Multi-platform, integrated sponsorship sales—from pages to Web sites to events—have become big-ticket sales for magazine publishers. Indeed, most are now in a position to offer a wide range of programs. The challenge, however, is managing the sale post-close—especially when billing it.

Four integrated program franchises attached to Bonnier’s Field & Stream and Outdoor Life account for a combined $6 million in revenues. Tracking how each component performs through a dedicated P&L for each franchise has been critical for the sales team in managing a project’s execution—from strategic direction to resources.

Breaking It Down
Field & Stream’s Total Outdoorsman Challenge, for example, packages sponsorships that include in-book advertising, a dedicated Web site, a television series, and a seven-city event tour. Nine manufacturers sponsored this year’s Challenge, with Jack Daniels taking the title sponsor position. However, the program had modest beginnings. “In 2005, it was value added,” says group publisher Eric Zinczenko. “When I started in 2006, we made a cultural shift from an added-value play to a revenue-generating franchise.”

Zinczenko took it a step further by breaking out each component of the package, giving it its own P&L. “We actually bill the partner on each of these different components on the program,” he says.

The packages are flexible, and Zinczenko takes the lead from the partner on which marketing pieces are emphasized and how they prefer to be invoiced. “We allow them to decide what’s best for them in their marketing needs. So if online is not a big component, we’ll take that out and we’ll put more into the event,” he says, adding, “and if the advertiser prefers that we bill them all one cost, we will do that.”

The sales team does, however, provide the client as much detail as possible on each component’s expected performance, and at what cost. “We have to be careful to not just throw a number out there,” says Zinczenko. “Everything has to be justified. We have to show the cost of a particular component in a program and why and what kind of impressions they will get.”

Once the payment arrives, Zinczenko then sits down with the general manager to allocate each line item into its proper expense and revenue bucket. “I decided to separate a P&L for events, a P&L for television, a P&L for radio, a P&L for Web sites and a P&L for print,” he says.

This, Zinczenko says, provides a detailed view of how each component performs, which allows him to adjust a program accordingly. “There are some publishers that say, ‘Let’s just lob this under the print advertising section, because this program ultimately helped print advertising.’ But I don’t think that’s giving you a true indication of how strategic your business is looking and why you’re executing on a particular event.”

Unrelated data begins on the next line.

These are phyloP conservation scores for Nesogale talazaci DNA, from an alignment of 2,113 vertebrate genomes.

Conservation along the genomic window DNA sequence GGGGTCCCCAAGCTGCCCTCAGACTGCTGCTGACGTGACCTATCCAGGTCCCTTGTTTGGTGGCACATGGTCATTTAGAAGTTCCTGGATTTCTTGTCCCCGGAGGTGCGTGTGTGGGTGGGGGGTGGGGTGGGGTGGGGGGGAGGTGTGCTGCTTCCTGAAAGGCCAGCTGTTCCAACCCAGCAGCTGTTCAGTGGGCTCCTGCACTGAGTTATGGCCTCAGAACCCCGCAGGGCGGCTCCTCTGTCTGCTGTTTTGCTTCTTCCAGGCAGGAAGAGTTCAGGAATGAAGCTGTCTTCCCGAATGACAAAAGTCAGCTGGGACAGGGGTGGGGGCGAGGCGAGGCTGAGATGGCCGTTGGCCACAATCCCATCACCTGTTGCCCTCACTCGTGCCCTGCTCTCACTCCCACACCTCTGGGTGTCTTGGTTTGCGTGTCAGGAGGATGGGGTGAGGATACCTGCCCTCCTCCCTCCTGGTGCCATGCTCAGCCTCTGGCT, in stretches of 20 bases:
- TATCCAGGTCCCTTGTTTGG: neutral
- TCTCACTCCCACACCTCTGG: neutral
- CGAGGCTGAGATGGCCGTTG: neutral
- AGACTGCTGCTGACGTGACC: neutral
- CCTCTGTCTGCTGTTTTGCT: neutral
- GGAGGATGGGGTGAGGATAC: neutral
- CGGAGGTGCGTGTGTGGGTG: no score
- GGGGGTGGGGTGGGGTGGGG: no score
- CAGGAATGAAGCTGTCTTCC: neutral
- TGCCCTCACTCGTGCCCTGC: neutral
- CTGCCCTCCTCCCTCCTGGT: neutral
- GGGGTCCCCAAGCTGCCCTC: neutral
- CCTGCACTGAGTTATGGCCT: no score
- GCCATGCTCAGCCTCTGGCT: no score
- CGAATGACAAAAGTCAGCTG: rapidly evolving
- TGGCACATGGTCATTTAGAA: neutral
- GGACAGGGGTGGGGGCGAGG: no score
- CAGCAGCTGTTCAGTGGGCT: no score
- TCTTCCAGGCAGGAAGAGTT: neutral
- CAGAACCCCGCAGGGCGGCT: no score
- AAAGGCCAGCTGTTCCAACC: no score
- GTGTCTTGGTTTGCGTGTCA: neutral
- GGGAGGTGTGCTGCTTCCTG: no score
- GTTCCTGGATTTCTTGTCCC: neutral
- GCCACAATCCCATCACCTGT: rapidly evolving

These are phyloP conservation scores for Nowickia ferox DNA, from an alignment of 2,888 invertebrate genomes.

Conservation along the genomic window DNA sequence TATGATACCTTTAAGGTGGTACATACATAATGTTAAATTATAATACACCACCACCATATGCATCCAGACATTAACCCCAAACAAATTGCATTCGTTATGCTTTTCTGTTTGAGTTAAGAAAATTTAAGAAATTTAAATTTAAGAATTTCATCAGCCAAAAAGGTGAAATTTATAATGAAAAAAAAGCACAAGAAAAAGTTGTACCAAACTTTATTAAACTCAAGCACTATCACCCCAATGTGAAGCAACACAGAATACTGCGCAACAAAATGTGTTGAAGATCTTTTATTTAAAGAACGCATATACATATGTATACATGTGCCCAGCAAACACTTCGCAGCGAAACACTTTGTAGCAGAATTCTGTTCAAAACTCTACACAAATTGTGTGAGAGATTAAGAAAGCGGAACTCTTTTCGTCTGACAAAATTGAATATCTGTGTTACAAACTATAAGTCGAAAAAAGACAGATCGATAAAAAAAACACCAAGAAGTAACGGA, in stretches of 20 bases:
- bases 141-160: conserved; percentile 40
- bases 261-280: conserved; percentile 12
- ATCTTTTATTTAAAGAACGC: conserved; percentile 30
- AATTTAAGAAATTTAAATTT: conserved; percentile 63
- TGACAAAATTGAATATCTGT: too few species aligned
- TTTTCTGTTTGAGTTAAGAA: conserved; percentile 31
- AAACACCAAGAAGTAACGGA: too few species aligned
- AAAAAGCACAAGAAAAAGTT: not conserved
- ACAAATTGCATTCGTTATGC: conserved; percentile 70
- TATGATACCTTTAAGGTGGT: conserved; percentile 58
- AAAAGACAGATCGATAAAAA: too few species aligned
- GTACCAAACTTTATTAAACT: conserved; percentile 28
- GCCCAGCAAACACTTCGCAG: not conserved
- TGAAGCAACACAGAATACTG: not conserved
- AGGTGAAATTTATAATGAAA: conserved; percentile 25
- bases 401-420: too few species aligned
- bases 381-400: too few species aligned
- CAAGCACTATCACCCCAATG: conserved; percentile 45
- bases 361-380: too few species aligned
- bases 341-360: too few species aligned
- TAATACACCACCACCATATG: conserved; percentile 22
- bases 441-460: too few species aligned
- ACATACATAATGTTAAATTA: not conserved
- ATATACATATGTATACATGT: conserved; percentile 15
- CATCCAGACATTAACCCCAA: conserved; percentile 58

As an example, Zinczenko is able to show that the events portion of the Challenge has increased almost 165 percent this year over last year—and can project that it will increase another 60 percent next year. The print component is up 35 percent this year, to 49 pages.

Breaking out the performance of each component also gives the team a sense of whether it’s worth the effort. “If you’re just trying to get a new advertiser and 10 pages, you might end up spending $500,000 on the program. It begs the question whether it was worth it or not to execute,” says Zinczenko.

A direct bead on component performance has also allowed Zinczenko to enhance the franchise. “As you build the program, you can take the revenues it has generated and reinvest them to make it stronger,” he says. “Because we were able to generate some cash revenue with the Challenge, we were able to take that money and invest in television for this year.”

Cash Up Front
Early on, Zinczenko conditioned his sales team to ask for cash up front, particularly for the event component of the package. This provided seed money, and had the immediate benefit of covering expenses. “We’re trying to drive cash sponsorships to offset the execution cost and fees,” says Zinczenko.

Having costs covered up front also allows Zinczenko a strategic view of the rest of the program, giving him potential wiggle room on other elements. “If it comes to a point where we have to negotiate deeper on the print portion, we’re willing to do that because we know the event has been covered,” he says.

A Cultural Shift to Cash
When Eric Zinczenko started at Field & Stream and Outdoor Life in 2006, he conditioned his sales team right away to begin asking for cash up front for certain components of their integrated package deals. The benefits were clear:

• Cash up front covered the expense of executing on the rest of the program
• Cash allowed Zinczenko the room to negotiate deeper on the other elements of the program, if needed.
• By financing the rest of the integrated package, the sales team understood quickly that they were in a position to present the client with a truly integrated package, not a superficial value-add program.
• The economics of the integrated programs offered another opportunity to incentivize the sales team with a new commission structure.

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